On a recent afternoon in a conference room in the Surgery Brain Research Pavilion at the University of Chicago Medicine, first year medical students took turns donning 3D glasses and sitting down at what looked like an arcade game. As they peered into the screen, they used a pen attached to a robotic arm to maneuver a virtual probe on the screen and poke at a series of colored balls. This wasn’t a new way for students to blow off steam between classes and studying, it was a demonstration of a virtual reality system that the University of Chicago Medicine is using to train the next generation of neurosurgeons.
The system provides both a visual simulation and what’s called haptic feedback, or the sense of resistance and position in space of the virtual instruments as users maneuver the robotic arm. Medical students use it to practice basic tasks, such as poking the colored balls to choose which one is the softest, an important skill for exploring the consistency of tissues and detecting tumors. Neurosurgery residents practice more advanced surgical procedures, such as a ventriculostomy, or drilling a hole in the skull to relieve pressure.
Ben Roitberg, MD, associate professor of surgery, said the system has become an integral part of the neurosurgery residency. “Residents do sets of certain procedures, or elements of procedures that require a high degree of coordination, spatial orientation and precision. Where there are many ways to be imprecise and dangerous, this kind of training is really helpful,” he said.
Roitberg began working on the system while he was at the University of Illinois at Chicago (UIC). Pat Banerjee, from UIC’s department of engineering, worked with neurosurgeons there to develop the system, and eventually formed a startup company called ImmersiveTouch that now produces the software and standalone training terminals. The software runs on a standard desktop PC with a beefed up graphics card, much like those used for high-end gaming. It’s housed in a cabinet with a robotic arm attachment and two 3D displays, one that a student looks at while they’re seated and one mounted above so others can watch.
After Roitberg came to the University of Chicago, he continued as an academic collaborator with ImmersiveTouch, helping them develop and test many of their neurosurgical applications. He said the combination of the on-screen, visual simulation with the haptic feedback from the robotic arm is crucial for learning delicate neurosurgical procedures. “I can do some surgeries with my eyes closed because it’s all about touch. You have to imagine the anatomy,” he said. “With this system you feel the resistance of the tissue and your position in space. You can even feel the vibration of the drill and how the bone gets removed.”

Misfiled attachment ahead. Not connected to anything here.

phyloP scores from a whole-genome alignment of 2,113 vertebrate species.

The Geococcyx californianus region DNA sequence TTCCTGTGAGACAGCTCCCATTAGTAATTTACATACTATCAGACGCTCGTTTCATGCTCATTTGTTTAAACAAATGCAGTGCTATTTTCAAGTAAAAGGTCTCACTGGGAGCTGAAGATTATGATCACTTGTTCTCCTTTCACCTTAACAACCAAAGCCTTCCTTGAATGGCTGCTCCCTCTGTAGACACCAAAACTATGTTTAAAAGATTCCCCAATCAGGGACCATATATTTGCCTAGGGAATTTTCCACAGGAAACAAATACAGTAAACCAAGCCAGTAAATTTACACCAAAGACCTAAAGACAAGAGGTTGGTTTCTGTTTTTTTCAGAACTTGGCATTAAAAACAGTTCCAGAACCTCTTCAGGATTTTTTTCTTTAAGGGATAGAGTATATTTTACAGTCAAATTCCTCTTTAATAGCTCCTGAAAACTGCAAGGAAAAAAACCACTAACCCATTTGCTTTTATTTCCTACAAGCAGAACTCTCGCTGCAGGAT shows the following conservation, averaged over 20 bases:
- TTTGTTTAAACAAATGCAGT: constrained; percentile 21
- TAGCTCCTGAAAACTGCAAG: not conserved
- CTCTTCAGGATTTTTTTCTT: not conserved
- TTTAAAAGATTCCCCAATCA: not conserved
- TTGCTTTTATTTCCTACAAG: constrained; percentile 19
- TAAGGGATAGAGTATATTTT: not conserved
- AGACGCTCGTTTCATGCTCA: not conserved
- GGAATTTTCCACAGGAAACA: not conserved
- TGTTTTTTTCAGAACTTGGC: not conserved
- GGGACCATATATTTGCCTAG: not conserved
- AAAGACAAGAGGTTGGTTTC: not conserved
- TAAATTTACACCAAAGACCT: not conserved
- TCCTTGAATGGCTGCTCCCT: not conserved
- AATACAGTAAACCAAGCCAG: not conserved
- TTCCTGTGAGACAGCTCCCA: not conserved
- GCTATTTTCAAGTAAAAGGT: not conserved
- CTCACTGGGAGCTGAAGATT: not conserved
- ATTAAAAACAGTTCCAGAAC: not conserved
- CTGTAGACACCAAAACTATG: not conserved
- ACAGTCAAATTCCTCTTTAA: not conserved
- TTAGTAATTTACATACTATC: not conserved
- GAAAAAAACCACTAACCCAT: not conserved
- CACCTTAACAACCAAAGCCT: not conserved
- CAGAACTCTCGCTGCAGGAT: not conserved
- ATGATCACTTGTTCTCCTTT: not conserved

In the past, residents trained with plastic bones or cadavers before moving on to assist attending physicians with procedures on real patients. The virtual system now allows them to augment that training, but not replace it.
“The machine does not replace the teacher or coach. The machine augments them in a way that hasn’t been done before,” Roitberg said.
The surgical simulator can provide enhanced feedback on how well the would-be surgeons are doing on their virtual procedures. It records success rates for tasks, how far a student was from the intended target, and whether the steps taken were correct. It even tracks the vibration of the hand. Roitberg said this type of feedback adds to a teacher’s evaluation of a student’s performance because it can monitor things a person can’t.
“The machine is objective, and the machine is vigilant. An observer can notice your expression, your general posture, your attitude, a lot of things, and a mentor or teacher can direct you in many ways,” he said. “But the machines can monitor things the mentor cannot, store it, and then present it in a graphic form.”
Virtual training can be used for more than neurosurgical procedures too. Roitberg said it could apply to ophthalmology, head and neck surgery or basically anything that requires fine motor skills and involves difficult, delicate anatomy. It can also help experienced physicians plan for rare procedures that they may not get to perform that often.
“It is definitely a major future direction because ultimately, surgical simulation should be done fully in virtual reality,” he said. “That’s the way of the future, and that’s how training and practice of any procedure can be repeated multiple times, cost-effectively, anywhere in the world.”
Alaraj, A., Charbel, F., Birk, D., Tobin, M., Luciano, C., Banerjee, P., Rizzi, S., Sorenson, J., Foley, K., Slavin, K., & Roitberg, B. (2013). Role of Cranial and Spinal Virtual and Augmented Reality Simulation Using Immersive Touch Modules in Neurosurgical Training Neurosurgery, 72 DOI: 10.1227/NEU.0b013e3182753093